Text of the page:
Succinct and entertaining book. Squarely aimed at the average dude to give clear and direct advice.
Starts at the beginning - Understanding and DatingSuccinct and entertaining book. Squarely aimed at the average dude to give clear and direct advice.
Starts at the beginning - Understanding and Dating, moves to the middle - Romancing and Sex, and finishes at the end - Living With and Loving For A Lifetime. The checklist at the end of each chapter is an invaluable quick review.
This is one of the rare books I've purchased and I plan to frequently review.
While this book is full of New Age-y bullshit ("Bras have auras", "items in plastic can't breath and will be miserable"), there was enough there thatWhile this book is full of New Age-y bullshit ("Bras have auras", "items in plastic can't breath and will be miserable"), there was enough there that I kept reading. I was really torn though.
On the one hand, this book, in a way, rejects consumerism. It floats the idea that we should place some value on all this stuff. That quality matters over quantity, that we should actually put some thought into whether this stuff is achieving what we want, and that we should maybe enjoy what we have.
On the other hand, holy shit, this book takes consumerism to a place of worship. That, literally, stuff should bring us joy. No - family, friends, and a life well-lived bring joy. This is just stuff. Thinking that how you store your toilet paper is important is fucking nuts.
Read as a simple book on some organizing ideas around the house, it's fine. Thinking that you need to obsess over minutiae and that stuff will bring you joy? That's just pathetic and sad. ...more
I nearly quit on the grandiose beginnings of this book ("you have to promise not to use what I'll teach you for evil" and the usual subtext of books lI nearly quit on the grandiose beginnings of this book ("you have to promise not to use what I'll teach you for evil" and the usual subtext of books like this "I'm going to make you rich" are a bit more over than others).
Some of the talk at the beginning of the book about giant sales letters seemed a bit dated, but I realized that the current fad of 3-part videos are really just giant sales letters in a different form.
If you scrub those parts away, I found this to be a pretty solid reference book that I could probably use on my shelf. Having a little trouble writing a headline? Go to the headline chapter which is full of good examples and ideas to get you past a block. Getting ready to run a Facebook ad? Go through the checkpoints on what to do with a PPC ad to make sure you're not missing anything. ...more
I had a bit of trouble keeping straight the various factions in the book. Just remembering the differences of Shia and Sunni is difficult for some reaI had a bit of trouble keeping straight the various factions in the book. Just remembering the differences of Shia and Sunni is difficult for some reason - keeping straight three different Shia houses even more so, keeping straight all their leaders and their fathers - especially when they are all referred to as Sayyid - even more so. I think this is my failing more than the book's and it's slightly embarrassing for me - it's akin to saying all Asians look alike.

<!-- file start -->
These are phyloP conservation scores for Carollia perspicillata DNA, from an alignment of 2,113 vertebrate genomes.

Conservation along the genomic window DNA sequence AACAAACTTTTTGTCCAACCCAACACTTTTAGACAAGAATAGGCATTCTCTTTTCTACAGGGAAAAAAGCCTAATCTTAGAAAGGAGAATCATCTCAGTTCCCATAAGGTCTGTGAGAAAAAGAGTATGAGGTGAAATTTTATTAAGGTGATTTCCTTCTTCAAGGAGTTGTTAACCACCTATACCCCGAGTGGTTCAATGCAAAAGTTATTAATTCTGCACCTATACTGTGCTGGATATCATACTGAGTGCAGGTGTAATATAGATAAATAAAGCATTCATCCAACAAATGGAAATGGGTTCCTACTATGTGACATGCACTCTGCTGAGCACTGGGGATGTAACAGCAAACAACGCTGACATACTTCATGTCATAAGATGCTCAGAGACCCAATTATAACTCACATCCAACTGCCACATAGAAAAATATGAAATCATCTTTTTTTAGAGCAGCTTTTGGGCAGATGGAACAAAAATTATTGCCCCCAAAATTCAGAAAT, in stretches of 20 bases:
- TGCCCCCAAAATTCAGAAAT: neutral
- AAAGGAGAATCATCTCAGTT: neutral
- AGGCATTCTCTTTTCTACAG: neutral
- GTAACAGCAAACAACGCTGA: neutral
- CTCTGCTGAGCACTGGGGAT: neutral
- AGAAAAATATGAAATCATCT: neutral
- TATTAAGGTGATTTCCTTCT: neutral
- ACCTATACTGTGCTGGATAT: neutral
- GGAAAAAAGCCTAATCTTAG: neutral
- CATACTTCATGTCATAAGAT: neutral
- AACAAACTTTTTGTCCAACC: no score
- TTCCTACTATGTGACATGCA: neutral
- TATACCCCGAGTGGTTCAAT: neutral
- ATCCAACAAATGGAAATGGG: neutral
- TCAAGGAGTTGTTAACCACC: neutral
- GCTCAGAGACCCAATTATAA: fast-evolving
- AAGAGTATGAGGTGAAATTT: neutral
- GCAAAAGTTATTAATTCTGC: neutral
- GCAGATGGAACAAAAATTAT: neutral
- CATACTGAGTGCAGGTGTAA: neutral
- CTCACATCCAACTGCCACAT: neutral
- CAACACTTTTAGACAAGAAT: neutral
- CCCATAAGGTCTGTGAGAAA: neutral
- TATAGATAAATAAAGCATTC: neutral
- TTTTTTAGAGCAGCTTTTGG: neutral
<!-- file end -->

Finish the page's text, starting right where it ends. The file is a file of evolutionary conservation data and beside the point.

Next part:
Or maybe that's the lesson of the book? It's friggin' complicated. The religious history is complicated, the factions make it even more so. Throw in a culture that is - I don't want to say under-educated - but has limited access to information (there's no mention of media in the book - newspapers, radio, tv, internet), makes it that much harder to know what is going on. Lastly, add in the secrecy/conspiracy/betrayal aspects of Saddam coupled with the factions plotting and moving against each other -- you've got a world where no one is going to know truth from fiction, up from down.
Or maybe I've made another semi-embarassing, semi-racist statement. The USA doesn't necessarily have those issues and yet we have a large percentage of the population that believes in total fallacies as well. Is Uncle's secret in the book any more shocking than our Speaker of the House being a serial child molester paying hush money to his victims?
Hmm, I'm liking this book more as I write this.
The ending of the book felt a little awkward. (Minor spoiler ahead) Saddam explaining that all of their problems are due to his regime conditioning the people for secrecy and betrayal seems a bit too pat. That remembering that their Arab, Iraq, and Islamic heritage in common far outweighs what pits them against each other, that if they could just remember the better angels of their nature, then things would be all right. Given the complexity of the first 90% of the book, a simple final 10% feels like a mismatch.
Or maybe I've embarrassed myself again but don't realize it this time.
The book was feeling pretty wallow-ish, then I got to this in chapter 8: "When I was a student I took a paper on Tragedy as part of my English degree.The book was feeling pretty wallow-ish, then I got to this in chapter 8: "When I was a student I took a paper on Tragedy as part of my English degree. This was not without irony, for I was comprehensively tragic."
This is starting to feel like an angst-ridden teen book with a hawk substituting for the goth clothing. I'm out. ...more